Since the age of ten, Michelle Paver dreamed about running with wild
wolves in the prehistoric forest; but living in London her options were
limited! She grew up and became a lawyer, but eventually realized that wasn't where her heart was and started to write
books for adults (including The Shadow Catcher and Fever Hill),
then one day she came across her long discarded story notes about a boy and
a wolf and all her childhood obsessions came flooding back!
Wolf Brother is the first in a planned six part series set 6,000 years ago in the forests of Northern Europe. It's a fantastic adventure set in a meticulously researched world of hunter-gatherers, which, as Paver comments, is a misleading term that conjures up a picture of someone casually spotting a clump of berries and saying, 'Oh, good, I think I'll gather some of those'. In reality, hunter-gatherers were unbelievably skilled (a point also made by Jared Diamond in his classic Guns, Germs and Steel, in which, if I recollect correctly, he makes a compelling case that as a result of natural selection and their environment, the indigenous people of Papua New Guinea are, on average, more intelligent than so called 'first world*' inhabitants).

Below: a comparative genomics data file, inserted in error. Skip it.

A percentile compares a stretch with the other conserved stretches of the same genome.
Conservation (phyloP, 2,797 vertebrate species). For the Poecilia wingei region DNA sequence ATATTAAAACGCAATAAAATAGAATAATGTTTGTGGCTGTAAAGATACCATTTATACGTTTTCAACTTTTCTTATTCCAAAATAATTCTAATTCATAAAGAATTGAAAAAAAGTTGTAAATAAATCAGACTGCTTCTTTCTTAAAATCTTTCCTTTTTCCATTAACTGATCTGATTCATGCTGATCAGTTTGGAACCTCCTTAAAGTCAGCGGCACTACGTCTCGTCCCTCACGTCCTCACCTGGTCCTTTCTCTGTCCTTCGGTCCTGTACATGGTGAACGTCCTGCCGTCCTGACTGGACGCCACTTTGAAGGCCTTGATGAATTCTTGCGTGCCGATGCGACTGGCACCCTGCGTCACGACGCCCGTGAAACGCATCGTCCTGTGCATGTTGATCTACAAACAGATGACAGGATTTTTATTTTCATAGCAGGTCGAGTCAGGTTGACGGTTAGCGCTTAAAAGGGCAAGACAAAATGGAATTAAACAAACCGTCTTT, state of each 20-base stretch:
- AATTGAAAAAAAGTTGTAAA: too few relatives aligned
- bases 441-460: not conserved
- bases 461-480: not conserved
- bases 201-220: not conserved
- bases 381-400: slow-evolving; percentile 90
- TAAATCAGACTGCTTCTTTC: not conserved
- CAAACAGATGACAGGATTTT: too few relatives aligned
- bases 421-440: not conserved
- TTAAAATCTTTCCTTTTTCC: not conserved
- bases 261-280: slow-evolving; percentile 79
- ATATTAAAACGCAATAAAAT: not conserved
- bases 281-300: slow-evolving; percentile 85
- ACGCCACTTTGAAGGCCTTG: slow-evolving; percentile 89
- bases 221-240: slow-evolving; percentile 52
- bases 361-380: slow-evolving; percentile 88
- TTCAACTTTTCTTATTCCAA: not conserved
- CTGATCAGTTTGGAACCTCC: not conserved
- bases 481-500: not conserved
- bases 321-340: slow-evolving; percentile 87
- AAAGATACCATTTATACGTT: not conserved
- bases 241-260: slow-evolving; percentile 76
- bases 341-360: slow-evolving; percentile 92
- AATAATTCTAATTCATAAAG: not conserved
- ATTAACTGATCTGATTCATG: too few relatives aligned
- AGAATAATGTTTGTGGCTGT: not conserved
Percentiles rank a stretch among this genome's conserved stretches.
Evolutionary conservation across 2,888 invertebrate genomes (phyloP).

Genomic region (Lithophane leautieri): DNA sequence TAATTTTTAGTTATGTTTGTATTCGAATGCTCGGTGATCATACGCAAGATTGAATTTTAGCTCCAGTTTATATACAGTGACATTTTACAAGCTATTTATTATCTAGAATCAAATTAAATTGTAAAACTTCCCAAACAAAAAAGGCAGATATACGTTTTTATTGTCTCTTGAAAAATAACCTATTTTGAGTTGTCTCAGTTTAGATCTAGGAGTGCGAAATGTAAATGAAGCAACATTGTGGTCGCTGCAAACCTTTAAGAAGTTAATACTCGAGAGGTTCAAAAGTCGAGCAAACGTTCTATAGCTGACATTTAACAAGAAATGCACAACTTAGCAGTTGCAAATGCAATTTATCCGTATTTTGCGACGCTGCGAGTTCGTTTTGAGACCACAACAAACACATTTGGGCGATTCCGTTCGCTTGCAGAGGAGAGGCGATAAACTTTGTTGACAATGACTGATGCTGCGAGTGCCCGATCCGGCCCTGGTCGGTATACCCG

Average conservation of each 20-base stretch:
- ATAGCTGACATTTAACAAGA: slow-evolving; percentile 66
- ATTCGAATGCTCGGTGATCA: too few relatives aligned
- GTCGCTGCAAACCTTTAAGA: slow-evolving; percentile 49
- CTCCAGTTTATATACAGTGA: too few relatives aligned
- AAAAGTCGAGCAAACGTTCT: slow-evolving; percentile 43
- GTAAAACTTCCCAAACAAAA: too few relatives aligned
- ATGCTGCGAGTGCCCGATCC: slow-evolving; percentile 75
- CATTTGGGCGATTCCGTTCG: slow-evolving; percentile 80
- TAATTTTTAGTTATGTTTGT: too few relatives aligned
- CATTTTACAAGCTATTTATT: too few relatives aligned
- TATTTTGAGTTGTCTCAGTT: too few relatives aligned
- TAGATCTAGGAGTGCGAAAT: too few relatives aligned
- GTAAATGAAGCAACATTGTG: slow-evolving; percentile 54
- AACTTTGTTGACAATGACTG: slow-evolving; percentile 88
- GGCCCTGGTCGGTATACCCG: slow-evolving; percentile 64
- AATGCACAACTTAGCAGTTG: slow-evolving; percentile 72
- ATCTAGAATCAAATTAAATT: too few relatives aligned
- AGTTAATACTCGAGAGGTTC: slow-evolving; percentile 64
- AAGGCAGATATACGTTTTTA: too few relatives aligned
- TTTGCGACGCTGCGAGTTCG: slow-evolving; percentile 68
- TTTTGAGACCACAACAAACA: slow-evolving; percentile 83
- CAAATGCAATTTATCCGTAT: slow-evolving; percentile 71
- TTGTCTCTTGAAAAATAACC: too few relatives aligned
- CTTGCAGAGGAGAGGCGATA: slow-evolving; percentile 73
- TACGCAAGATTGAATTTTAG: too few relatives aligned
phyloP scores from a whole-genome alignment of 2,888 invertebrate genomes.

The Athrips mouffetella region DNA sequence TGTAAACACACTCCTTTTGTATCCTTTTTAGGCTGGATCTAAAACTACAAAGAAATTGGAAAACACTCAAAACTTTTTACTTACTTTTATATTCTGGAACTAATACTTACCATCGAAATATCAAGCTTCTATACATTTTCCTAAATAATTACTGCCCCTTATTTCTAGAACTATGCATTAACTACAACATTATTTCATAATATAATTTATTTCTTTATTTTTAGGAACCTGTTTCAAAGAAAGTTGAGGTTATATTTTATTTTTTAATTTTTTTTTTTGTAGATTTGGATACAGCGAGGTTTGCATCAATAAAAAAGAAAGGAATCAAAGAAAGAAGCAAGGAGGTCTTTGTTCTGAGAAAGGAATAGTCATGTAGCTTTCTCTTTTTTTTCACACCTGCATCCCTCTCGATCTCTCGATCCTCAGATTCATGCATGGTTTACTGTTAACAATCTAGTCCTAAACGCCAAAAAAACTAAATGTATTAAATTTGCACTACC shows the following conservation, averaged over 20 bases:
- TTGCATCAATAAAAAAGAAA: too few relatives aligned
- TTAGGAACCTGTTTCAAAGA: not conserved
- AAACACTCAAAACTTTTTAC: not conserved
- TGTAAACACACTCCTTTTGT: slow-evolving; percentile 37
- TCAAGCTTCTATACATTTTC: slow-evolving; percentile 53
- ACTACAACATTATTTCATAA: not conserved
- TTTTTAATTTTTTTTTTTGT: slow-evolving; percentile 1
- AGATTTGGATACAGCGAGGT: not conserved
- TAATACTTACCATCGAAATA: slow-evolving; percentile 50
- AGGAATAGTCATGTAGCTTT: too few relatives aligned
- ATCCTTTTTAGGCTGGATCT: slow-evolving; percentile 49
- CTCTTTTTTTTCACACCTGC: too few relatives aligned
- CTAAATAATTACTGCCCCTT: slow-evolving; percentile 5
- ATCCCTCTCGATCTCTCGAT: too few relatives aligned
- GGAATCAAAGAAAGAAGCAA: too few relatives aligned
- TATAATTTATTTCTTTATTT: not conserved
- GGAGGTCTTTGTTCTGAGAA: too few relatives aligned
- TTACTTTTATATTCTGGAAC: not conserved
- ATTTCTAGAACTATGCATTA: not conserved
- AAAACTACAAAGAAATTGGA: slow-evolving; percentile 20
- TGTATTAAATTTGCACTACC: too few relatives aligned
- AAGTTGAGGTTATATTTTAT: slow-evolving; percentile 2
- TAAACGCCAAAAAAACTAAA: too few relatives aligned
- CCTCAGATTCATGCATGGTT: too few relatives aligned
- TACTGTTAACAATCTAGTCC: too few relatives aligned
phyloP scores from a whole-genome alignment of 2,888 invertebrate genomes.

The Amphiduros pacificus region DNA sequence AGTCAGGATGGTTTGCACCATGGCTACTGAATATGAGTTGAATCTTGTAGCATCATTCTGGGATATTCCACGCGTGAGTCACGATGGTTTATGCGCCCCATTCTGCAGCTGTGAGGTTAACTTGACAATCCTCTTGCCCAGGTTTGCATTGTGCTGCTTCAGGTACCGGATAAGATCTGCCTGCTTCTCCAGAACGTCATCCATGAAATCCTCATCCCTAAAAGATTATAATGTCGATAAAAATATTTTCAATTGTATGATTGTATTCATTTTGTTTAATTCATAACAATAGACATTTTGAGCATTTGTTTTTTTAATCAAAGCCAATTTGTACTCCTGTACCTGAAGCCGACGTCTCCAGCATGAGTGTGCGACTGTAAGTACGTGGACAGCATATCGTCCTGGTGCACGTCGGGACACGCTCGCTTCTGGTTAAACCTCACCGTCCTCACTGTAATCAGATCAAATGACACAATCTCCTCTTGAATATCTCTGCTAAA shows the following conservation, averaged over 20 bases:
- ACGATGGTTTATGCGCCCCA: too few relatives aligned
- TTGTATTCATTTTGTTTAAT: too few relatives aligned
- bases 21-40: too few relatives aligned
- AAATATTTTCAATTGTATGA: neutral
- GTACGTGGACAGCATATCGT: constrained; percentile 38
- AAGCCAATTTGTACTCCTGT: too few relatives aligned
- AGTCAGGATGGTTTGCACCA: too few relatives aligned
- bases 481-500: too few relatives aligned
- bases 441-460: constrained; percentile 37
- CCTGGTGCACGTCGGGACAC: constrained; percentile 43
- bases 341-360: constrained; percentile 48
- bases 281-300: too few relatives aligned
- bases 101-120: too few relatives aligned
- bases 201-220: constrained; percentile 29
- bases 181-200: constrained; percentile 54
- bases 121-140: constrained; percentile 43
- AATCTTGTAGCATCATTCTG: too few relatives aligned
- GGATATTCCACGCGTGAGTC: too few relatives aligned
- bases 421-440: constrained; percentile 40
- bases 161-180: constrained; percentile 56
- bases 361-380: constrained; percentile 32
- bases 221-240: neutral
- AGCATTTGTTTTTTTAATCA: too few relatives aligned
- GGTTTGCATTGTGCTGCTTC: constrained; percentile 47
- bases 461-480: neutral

We read Wolf Brother as a family and enjoyed it very much. I highly recommend this series for ages 9 through to teenagers. Most reviewers seem to feel that it wouldn't be of interest to those over the age of about 14, but I think that's a little restrictive. This first book lays the groundwork for a classic adventure/quest, coming of age story - and as such, I think, would hold appeal for many teens.
The next book in the series, Spirit Walker was released in the UK last year, and will be published in the USA/Canada in early March. My 10-year-old daughter has read it and rated it 'fantastico!'.
*We're all familiar with the word 'third world' and most probably with the term 'first world', but where did these terms come from, and what happened to the 'second world'? find out more.
This review was originally published in March 2005, and has been updated for the February 2006 paperback release. Click here to go to this issue.
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